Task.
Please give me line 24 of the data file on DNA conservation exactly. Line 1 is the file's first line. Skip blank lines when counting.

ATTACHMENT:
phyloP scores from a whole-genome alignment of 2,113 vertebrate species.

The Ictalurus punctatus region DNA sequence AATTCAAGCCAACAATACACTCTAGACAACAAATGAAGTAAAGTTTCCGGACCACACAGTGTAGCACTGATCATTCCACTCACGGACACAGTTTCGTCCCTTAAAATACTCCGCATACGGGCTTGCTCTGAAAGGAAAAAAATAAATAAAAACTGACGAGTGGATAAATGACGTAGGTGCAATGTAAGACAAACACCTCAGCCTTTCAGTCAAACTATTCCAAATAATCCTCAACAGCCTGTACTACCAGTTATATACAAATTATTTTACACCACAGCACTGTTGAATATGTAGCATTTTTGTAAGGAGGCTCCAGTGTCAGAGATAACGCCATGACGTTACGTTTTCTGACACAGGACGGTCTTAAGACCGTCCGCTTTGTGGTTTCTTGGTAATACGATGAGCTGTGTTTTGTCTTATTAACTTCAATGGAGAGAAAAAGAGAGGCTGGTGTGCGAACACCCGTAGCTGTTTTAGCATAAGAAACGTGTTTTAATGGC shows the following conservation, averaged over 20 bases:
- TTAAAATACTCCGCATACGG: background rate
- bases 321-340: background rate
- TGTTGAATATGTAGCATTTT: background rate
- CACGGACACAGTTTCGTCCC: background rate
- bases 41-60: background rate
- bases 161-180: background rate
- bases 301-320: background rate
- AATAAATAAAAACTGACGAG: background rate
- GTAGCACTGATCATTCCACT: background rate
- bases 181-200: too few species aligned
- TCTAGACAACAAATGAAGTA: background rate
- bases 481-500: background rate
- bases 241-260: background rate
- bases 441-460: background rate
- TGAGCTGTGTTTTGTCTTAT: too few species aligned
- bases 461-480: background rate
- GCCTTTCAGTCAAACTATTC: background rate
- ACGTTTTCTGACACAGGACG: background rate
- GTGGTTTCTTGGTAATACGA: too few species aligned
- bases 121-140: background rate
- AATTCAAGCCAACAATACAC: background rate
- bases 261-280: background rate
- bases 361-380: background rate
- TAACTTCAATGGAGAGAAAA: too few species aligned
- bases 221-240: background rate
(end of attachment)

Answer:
- bases 261-280: background rate